R.A.K. stands for Random Act of Kindness.

RAKing is like the Jewish idea: mitzvah, which means a good deed or an act of kindness.*

Most of the time when someone is doing a RAK, they just leave money,  but some people study their target to see what they need, so for example if you see someone that has a baby and they are too poor to pay for diapers and food you might get them that and just leave it by their door step with a nice note, ring the bell and run away.

I’m guessing you already know, but the idea of RAKing is not just to help someone that can’t afford to get something that they absolutely need.

RAKing can also be other things not to do with money, like donating some food or clothes to homeless people or looking after someone’s dog while they are away or do something that needs to be done that they can’t, like taking care of someone’s garden.

Or simply just being giving, like sticking an envelope of coins to a vending machine.

And after helping that person you feel really satisfied and warm in your heart to know that you’ve made someone happy.

foto by El Navarro

Also a lot of the time when someone is RAKing they don’t show themselves

because it can cause quite a bit of havoc and a lot of people might start asking a lot of questions.

¨But the reason that it doesn’t always have to be anonymous is because RAKing can be as simple as helping an elderly person walk across the road. RAKing is all about the spirit of giving and caring about ALL people, ESPECIALLY strangers. This is the beauty of RAKing. It can be small things or bigger, it’s completely up to you!¨ ***

/ \
\ /
/ \
\ /
/ \

*The word Mitzvah is related to the Aramaic word tzavta, meaning to attach or join. So we are literally joining our community when we RAK.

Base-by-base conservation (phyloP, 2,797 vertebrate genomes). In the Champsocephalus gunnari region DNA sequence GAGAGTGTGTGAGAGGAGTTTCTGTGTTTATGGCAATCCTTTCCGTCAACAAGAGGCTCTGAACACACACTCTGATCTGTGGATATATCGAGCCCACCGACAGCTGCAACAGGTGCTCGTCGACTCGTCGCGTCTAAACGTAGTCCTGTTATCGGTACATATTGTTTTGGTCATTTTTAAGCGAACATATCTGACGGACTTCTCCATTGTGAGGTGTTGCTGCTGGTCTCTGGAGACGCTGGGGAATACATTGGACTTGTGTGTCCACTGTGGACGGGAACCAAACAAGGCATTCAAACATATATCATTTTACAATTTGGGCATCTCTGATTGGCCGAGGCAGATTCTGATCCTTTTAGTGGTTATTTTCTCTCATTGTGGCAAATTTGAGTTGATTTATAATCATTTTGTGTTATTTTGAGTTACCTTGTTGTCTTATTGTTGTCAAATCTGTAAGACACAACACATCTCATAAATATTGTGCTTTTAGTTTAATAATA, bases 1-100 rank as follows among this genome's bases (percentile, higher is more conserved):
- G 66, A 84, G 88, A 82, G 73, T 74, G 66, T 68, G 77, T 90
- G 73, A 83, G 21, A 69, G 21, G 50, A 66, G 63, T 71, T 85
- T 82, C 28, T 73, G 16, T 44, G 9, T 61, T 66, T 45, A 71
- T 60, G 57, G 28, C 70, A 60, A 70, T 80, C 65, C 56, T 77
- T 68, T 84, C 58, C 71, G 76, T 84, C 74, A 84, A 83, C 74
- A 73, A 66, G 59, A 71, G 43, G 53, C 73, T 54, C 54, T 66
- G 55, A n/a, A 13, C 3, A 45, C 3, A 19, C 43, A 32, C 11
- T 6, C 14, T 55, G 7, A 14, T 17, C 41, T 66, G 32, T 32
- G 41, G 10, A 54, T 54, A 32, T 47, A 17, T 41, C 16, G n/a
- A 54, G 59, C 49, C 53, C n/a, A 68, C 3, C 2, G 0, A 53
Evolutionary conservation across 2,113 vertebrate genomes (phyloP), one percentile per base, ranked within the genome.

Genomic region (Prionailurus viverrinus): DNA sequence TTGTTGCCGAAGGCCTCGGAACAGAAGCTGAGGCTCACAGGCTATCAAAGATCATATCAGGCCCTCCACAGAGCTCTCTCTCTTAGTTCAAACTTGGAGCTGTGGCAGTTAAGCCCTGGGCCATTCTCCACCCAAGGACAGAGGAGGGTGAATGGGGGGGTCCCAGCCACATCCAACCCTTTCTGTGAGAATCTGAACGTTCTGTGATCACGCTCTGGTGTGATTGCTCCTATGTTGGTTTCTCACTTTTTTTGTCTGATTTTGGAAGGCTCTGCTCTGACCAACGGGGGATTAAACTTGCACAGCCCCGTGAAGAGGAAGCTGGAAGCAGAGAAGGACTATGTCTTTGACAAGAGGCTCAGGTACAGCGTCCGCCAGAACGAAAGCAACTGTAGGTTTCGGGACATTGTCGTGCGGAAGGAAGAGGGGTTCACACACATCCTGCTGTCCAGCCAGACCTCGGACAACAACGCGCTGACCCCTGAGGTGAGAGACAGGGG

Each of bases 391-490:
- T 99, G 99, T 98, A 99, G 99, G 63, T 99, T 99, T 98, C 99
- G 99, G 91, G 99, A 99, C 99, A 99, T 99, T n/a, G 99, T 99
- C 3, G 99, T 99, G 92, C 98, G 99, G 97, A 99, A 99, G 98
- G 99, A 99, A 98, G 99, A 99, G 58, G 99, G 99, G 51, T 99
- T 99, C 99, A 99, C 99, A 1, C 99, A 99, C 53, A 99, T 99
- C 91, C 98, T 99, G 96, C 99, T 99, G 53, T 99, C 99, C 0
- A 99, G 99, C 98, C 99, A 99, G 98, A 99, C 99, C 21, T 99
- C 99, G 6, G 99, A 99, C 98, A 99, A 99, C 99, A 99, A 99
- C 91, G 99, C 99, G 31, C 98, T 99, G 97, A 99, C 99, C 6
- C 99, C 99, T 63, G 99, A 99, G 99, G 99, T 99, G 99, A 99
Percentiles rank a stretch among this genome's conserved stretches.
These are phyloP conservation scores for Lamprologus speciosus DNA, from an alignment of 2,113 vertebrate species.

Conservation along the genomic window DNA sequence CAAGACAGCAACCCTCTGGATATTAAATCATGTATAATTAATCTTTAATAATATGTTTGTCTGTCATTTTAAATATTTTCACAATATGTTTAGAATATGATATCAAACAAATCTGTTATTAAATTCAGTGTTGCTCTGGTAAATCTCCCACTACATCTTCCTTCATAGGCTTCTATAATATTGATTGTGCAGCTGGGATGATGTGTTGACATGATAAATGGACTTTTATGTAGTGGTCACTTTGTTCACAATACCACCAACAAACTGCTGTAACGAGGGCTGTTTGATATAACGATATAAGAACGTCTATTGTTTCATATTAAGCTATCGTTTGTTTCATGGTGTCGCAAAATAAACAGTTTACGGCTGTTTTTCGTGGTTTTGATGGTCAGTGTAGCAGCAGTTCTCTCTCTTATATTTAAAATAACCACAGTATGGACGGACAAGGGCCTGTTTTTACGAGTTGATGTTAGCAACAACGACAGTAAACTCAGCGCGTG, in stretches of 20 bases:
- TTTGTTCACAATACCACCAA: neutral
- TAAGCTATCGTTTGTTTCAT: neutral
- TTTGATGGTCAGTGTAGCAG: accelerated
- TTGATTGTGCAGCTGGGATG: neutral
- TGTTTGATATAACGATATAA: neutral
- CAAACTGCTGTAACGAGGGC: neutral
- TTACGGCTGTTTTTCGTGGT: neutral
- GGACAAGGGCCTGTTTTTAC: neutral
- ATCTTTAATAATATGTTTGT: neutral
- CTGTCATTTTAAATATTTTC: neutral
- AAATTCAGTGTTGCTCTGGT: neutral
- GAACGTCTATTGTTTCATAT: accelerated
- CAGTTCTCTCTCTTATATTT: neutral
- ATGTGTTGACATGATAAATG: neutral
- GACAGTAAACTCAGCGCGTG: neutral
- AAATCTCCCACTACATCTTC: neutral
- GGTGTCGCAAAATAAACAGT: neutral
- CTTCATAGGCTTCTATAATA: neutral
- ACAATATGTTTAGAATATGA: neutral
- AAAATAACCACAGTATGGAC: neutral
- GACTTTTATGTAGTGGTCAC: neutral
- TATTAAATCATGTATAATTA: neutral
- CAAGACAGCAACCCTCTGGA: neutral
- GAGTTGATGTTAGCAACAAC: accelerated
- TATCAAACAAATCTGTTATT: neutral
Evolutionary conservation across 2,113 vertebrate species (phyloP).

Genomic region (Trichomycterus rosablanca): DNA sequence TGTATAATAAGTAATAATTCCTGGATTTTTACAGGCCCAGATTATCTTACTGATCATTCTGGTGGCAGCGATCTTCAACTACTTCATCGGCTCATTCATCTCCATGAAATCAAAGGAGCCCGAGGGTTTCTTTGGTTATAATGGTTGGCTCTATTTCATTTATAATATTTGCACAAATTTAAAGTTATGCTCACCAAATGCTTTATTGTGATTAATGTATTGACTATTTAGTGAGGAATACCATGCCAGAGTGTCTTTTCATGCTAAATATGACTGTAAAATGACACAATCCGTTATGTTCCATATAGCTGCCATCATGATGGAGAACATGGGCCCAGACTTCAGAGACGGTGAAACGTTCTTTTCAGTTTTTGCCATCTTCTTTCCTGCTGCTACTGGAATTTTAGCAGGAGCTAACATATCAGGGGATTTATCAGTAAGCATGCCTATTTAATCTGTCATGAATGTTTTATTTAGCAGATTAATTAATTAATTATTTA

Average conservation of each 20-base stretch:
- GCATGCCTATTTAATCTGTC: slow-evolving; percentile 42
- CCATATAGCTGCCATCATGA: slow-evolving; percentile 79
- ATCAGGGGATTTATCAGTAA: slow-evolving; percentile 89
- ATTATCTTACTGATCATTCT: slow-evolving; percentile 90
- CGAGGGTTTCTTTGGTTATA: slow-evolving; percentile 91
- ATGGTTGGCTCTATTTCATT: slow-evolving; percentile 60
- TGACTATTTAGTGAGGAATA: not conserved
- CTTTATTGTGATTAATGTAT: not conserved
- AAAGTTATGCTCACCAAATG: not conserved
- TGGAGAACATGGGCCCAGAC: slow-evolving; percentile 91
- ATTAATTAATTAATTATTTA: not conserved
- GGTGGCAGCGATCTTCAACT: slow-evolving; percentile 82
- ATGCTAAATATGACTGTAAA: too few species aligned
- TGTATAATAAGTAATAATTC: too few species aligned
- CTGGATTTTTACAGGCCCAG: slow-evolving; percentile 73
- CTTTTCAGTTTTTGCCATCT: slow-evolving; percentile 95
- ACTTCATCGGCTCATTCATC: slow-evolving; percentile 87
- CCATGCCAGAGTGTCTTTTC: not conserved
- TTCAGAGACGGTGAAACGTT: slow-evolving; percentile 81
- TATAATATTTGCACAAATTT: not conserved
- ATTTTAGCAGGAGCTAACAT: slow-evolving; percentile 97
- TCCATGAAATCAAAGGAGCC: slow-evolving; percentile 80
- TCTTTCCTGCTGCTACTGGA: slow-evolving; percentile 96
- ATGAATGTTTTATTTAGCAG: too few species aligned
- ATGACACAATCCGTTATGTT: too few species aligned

*** I´d like to thank Peter Jay Black the author of Urban Outlaws, because not long ago I sent an email asking him a few questions, some of them were to do with this article, AND HE REPLIED!!! So thank you very much peter!

And this is the e-nterview:

Funky Gunther:      Do you have any experience in RAKing yourself?
Peter Jay Black:     Yes. I do my own RAKing, but I don’t really talk about it much. I have done things like helping a homeless man and his dog by giving them food and water, to donating several Bluetooth speakers to an autistic boy. It varies. I look for opportunities as they arise and help if I can.

FG:     Where does your RAK idea comes from in the book series of urban outlaws?

PJB:     Random Acts of Kindness have been around for many years. I simply thought of things that I have either done before or would love to do myself in the future. There’s a skate park near where I live (under a large bridge) and I thought about that for the last two books – how I could help out. The RAKing mission in LOCKDOWN came from the times I have tried out Geocaching. It’s a similar thing.

FG:     Should RAKs always be anonymous and why?
PJB:    Not necessarily. I do them mostly anonymous, but not always. The Urban Outlaws perform RAKing missions secretly because they want to remain hidden. Random Acts of Kindness are about the spirit of giving and caring about ALL people, including strangers.

FG:    What are different kinds of RAKs that people in real life can do?
PJB:    There are thousands of RAK missions people can do. Whether that’s helping an elderly person to cross the road or donating some food or clothes to homeless people or looking after someone’s dog when they are away. That’s the beauty of RAKing – it can be small things or bigger, it’s completely up to you.

Urban Outlaws book series here —> http://www.urbanoutlawsbunker.com/books

Thanks for reading! 🙂

foto by El Navarro


At Home:

Do someone elses chore
Do the dishes
Give a massage

At School:

Leave a present for a teacher
Offer help to grown-ups
Stand up for smaller kids against bullies
Sharing snack


At Work:

Sharing lunch
Refilling office supplies
Leave a surprise for someone who works hard


In the Street:

Give out flowers
Talk to a homeless person
Invite someone for a juice and have a chat
Share your skills in the street for a weekly hour (playing music, teaching plumbing, computer skills)


In the Neighborhood:

Water a neighbor´s yard when they are gone
Cook for someone sick/aged/grieving
Feed Stray cats
Leave a box outside your home with surplus clothes, food, books and a sign for people to take
Make an exchange shed in your community + maintain it


When Traveling:

Send a postcard to a family/friend/stranger/teacher
Bring garbage bags to clean a beach/forest when on an outing
Leave a poem under a rock


One thought on “RAKing

Comments are closed.